Stories and Images of Japanese-American Internment
The historical context leading to Japanese internment can be illustrated in previous policies in the early 20th century toward Japanese immigrants. Despite the fact that a large number of individuals of Japanese origin held citizenship they faced prejudice, which was most prominent in California where a large immigrant population competed for labor with the local population. Some of the discriminatory policies were the separation of Japanese and other students in schools and the Oriental Exclusion Law (1942) that blocked Japanese immigrants from applying for U.S citizenship.
Shortly after the attack on Pearl Harbor, a manifesto was released by the Joint Immigration Committee of the California Legislature released a manifesto to California media outlets arguing for internment of people of Japanese background, claiming that they were loyal subjects of the Japanese Emperor and therefore, not loyal to the United States. This manifesto received a strong backing in California and was later taken to the halls of Washington D.C. Although arguments originally made that this policy was motivated by national security, there is also reason to believe that it was at least in part motivated by prejudices existing before the attack alongside of the paranoia that followed after.
On Febuary,19, 1942, President Franklin Delano Roosevelt authorized Executive Order 9066, which granted certain military commanders to designate ‘exclusion zones’, areas in which, ‘any and all persons may be excluded.’ By the power of this document, all individuals of Japanese ancestry were considered excluded from the pacific coast states of California, Washington, and Oregon, with the exception of those in internment camps. About 110,000 persons of Japanese ancestry were interned on the continental United States. Of those interned, about 63% were American citizens.
Below are additional details and resources about this unusual point in American history including, historical sources, stories, and multimedia.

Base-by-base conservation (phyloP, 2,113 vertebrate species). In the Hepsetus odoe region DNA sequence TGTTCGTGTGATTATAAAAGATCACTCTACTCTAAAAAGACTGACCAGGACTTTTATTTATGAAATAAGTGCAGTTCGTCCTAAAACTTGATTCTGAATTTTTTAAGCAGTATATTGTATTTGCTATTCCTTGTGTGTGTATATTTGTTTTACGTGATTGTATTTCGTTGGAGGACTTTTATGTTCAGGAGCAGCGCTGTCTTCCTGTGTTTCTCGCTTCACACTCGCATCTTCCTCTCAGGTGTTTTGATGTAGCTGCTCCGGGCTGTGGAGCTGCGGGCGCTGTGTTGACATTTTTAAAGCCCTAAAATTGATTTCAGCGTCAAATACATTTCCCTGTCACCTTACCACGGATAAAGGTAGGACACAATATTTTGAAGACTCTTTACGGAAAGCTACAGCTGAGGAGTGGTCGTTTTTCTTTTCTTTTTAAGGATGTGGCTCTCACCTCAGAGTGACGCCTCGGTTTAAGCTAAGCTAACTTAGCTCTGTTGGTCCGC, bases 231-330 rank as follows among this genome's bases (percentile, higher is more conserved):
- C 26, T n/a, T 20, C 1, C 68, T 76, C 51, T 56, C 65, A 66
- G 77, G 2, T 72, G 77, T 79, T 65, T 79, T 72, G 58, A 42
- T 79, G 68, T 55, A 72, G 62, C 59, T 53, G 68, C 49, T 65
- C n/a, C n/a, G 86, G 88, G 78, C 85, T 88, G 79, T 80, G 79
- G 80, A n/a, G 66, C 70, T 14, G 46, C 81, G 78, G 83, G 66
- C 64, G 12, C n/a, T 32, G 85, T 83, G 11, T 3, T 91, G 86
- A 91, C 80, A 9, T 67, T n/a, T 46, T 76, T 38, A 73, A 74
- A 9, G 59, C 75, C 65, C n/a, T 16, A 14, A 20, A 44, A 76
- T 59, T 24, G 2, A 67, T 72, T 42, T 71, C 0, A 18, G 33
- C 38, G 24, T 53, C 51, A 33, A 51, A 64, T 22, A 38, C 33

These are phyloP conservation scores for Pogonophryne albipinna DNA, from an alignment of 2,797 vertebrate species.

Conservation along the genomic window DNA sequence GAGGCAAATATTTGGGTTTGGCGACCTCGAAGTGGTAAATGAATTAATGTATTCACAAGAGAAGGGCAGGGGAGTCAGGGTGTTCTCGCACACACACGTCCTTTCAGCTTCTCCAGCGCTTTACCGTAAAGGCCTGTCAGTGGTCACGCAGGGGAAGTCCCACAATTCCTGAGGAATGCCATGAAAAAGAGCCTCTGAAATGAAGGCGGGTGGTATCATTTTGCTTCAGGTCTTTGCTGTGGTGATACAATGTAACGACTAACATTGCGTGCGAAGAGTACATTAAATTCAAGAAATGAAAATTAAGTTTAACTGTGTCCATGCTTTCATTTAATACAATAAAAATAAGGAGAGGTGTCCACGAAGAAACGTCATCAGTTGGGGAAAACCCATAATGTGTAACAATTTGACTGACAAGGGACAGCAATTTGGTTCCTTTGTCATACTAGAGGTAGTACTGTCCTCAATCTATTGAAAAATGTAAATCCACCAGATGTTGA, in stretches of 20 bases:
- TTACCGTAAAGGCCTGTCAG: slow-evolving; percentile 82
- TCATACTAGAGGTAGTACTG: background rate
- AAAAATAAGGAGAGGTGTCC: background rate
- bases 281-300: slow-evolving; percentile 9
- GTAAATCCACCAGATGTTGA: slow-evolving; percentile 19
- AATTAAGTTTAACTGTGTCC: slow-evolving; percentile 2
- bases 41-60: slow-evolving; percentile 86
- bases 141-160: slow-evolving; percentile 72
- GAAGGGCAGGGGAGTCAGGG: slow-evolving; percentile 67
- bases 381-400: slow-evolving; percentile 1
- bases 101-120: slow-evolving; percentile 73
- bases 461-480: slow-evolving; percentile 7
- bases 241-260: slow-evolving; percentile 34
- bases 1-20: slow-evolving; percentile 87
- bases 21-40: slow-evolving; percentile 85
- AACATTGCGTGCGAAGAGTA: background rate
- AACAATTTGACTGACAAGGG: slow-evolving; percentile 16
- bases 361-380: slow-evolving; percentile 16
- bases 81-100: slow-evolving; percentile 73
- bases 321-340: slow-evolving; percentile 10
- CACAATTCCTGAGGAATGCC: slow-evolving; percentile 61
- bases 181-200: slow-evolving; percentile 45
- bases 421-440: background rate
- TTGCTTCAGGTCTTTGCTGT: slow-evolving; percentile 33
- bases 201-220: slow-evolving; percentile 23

By following an evacuation notice, individuals were first transported to any of fifteen temporary facilities, which were often converted from fairgrounds and racetracks. These temporary shelters were built hastily and had notably poor facilities. By October 1942, ten Permanent War Relocation Authority (WRA) facilities created, called ‘resettlement communities’. The WRA camps were guarded by military police and had scant accommodations. However, attempts were made to provide for recreational activities to prevent violence in the camps. The following are first-person accounts, historical resources, and multimedia about life in the camps.
Below are resources specifically for educations to assist in writing lesson plans and provide multimedia supplemental material for students, learning about Japanese-American internmenment. Lesson plans incorporated below include elementary, middle school, and high school levels.
Government Documents & Court Cases
Below are research oriented resources including data, copies of governmental documents and court cases dealing with the issue of Japanese Internment. The governmental documents follow governmental actions enacting, rescinding, and apologizing for the internment policy. The court case portion includes three major cases regarding the topic.